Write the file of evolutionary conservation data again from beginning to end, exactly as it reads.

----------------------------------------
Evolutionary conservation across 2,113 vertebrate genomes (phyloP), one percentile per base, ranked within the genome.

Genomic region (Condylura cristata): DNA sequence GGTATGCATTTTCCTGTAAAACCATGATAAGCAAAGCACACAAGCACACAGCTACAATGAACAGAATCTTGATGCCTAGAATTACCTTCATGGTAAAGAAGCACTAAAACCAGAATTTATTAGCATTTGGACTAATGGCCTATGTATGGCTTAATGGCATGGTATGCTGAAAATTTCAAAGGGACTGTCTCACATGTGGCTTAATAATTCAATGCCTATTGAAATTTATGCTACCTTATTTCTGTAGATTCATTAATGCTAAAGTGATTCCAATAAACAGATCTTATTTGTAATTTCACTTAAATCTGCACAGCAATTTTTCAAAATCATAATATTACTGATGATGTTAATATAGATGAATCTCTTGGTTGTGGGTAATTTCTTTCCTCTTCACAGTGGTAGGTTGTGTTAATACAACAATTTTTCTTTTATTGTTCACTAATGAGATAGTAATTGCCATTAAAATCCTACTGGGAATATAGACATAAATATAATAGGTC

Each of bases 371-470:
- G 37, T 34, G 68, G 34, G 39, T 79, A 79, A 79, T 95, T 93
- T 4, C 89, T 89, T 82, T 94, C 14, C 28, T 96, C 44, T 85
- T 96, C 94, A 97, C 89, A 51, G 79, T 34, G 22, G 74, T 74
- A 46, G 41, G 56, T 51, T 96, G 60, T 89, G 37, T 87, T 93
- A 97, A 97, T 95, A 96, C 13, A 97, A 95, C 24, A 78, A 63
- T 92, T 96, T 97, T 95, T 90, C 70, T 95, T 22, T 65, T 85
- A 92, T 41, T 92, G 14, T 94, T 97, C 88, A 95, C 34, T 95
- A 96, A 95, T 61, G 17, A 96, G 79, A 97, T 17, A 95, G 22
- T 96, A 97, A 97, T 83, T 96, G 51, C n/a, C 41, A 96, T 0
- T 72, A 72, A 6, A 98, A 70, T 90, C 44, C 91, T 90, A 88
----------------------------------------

Evolutionary conservation across 2,113 vertebrate genomes (phyloP), one percentile per base, ranked within the genome.

Genomic region (Condylura cristata): DNA sequence GGTATGCATTTTCCTGTAAAACCATGATAAGCAAAGCACACAAGCACACAGCTACAATGAACAGAATCTTGATGCCTAGAATTACCTTCATGGTAAAGAAGCACTAAAACCAGAATTTATTAGCATTTGGACTAATGGCCTATGTATGGCTTAATGGCATGGTATGCTGAAAATTTCAAAGGGACTGTCTCACATGTGGCTTAATAATTCAATGCCTATTGAAATTTATGCTACCTTATTTCTGTAGATTCATTAATGCTAAAGTGATTCCAATAAACAGATCTTATTTGTAATTTCACTTAAATCTGCACAGCAATTTTTCAAAATCATAATATTACTGATGATGTTAATATAGATGAATCTCTTGGTTGTGGGTAATTTCTTTCCTCTTCACAGTGGTAGGTTGTGTTAATACAACAATTTTTCTTTTATTGTTCACTAATGAGATAGTAATTGCCATTAAAATCCTACTGGGAATATAGACATAAATATAATAGGTC

Each of bases 371-470:
- G 37, T 34, G 68, G 34, G 39, T 79, A 79, A 79, T 95, T 93
- T 4, C 89, T 89, T 82, T 94, C 14, C 28, T 96, C 44, T 85
- T 96, C 94, A 97, C 89, A 51, G 79, T 34, G 22, G 74, T 74
- A 46, G 41, G 56, T 51, T 96, G 60, T 89, G 37, T 87, T 93
- A 97, A 97, T 95, A 96, C 13, A 97, A 95, C 24, A 78, A 63
- T 92, T 96, T 97, T 95, T 90, C 70, T 95, T 22, T 65, T 85
- A 92, T 41, T 92, G 14, T 94, T 97, C 88, A 95, C 34, T 95
- A 96, A 95, T 61, G 17, A 96, G 79, A 97, T 17, A 95, G 22
- T 96, A 97, A 97, T 83, T 96, G 51, C n/a, C 41, A 96, T 0
- T 72, A 72, A 6, A 98, A 70, T 90, C 44, C 91, T 90, A 88